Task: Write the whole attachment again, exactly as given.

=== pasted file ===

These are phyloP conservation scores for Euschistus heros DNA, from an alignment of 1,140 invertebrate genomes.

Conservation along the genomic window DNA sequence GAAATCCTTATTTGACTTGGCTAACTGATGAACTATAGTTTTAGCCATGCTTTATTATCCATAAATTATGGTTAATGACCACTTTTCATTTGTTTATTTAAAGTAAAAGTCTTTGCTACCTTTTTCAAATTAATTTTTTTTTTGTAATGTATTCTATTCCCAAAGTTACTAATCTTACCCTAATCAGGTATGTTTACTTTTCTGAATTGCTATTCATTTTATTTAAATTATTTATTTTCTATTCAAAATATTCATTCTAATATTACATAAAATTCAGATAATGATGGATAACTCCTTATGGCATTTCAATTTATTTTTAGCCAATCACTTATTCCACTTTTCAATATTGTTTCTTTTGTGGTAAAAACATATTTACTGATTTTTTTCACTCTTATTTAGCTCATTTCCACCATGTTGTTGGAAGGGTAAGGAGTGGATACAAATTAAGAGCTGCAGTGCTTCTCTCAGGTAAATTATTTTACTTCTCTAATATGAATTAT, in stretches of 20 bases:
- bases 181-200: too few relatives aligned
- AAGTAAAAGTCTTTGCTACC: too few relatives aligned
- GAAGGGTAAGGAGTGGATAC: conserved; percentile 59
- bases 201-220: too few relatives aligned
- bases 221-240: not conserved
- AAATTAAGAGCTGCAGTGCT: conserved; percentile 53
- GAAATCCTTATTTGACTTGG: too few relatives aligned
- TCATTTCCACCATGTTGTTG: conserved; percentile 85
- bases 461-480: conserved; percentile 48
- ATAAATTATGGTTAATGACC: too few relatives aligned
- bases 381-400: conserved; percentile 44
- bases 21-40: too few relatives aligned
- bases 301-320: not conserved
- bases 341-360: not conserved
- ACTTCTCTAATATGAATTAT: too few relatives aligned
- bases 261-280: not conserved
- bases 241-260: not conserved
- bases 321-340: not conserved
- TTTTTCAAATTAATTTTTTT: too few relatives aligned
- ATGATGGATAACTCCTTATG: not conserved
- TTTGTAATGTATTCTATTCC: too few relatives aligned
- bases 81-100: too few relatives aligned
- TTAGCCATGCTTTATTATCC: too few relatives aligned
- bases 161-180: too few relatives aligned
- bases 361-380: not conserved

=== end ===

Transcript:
These are phyloP conservation scores for Euschistus heros DNA, from an alignment of 1,140 invertebrate genomes.

Conservation along the genomic window DNA sequence GAAATCCTTATTTGACTTGGCTAACTGATGAACTATAGTTTTAGCCATGCTTTATTATCCATAAATTATGGTTAATGACCACTTTTCATTTGTTTATTTAAAGTAAAAGTCTTTGCTACCTTTTTCAAATTAATTTTTTTTTTGTAATGTATTCTATTCCCAAAGTTACTAATCTTACCCTAATCAGGTATGTTTACTTTTCTGAATTGCTATTCATTTTATTTAAATTATTTATTTTCTATTCAAAATATTCATTCTAATATTACATAAAATTCAGATAATGATGGATAACTCCTTATGGCATTTCAATTTATTTTTAGCCAATCACTTATTCCACTTTTCAATATTGTTTCTTTTGTGGTAAAAACATATTTACTGATTTTTTTCACTCTTATTTAGCTCATTTCCACCATGTTGTTGGAAGGGTAAGGAGTGGATACAAATTAAGAGCTGCAGTGCTTCTCTCAGGTAAATTATTTTACTTCTCTAATATGAATTAT, in stretches of 20 bases:
- bases 181-200: too few relatives aligned
- AAGTAAAAGTCTTTGCTACC: too few relatives aligned
- GAAGGGTAAGGAGTGGATAC: conserved; percentile 59
- bases 201-220: too few relatives aligned
- bases 221-240: not conserved
- AAATTAAGAGCTGCAGTGCT: conserved; percentile 53
- GAAATCCTTATTTGACTTGG: too few relatives aligned
- TCATTTCCACCATGTTGTTG: conserved; percentile 85
- bases 461-480: conserved; percentile 48
- ATAAATTATGGTTAATGACC: too few relatives aligned
- bases 381-400: conserved; percentile 44
- bases 21-40: too few relatives aligned
- bases 301-320: not conserved
- bases 341-360: not conserved
- ACTTCTCTAATATGAATTAT: too few relatives aligned
- bases 261-280: not conserved
- bases 241-260: not conserved
- bases 321-340: not conserved
- TTTTTCAAATTAATTTTTTT: too few relatives aligned
- ATGATGGATAACTCCTTATG: not conserved
- TTTGTAATGTATTCTATTCC: too few relatives aligned
- bases 81-100: too few relatives aligned
- TTAGCCATGCTTTATTATCC: too few relatives aligned
- bases 161-180: too few relatives aligned
- bases 361-380: not conserved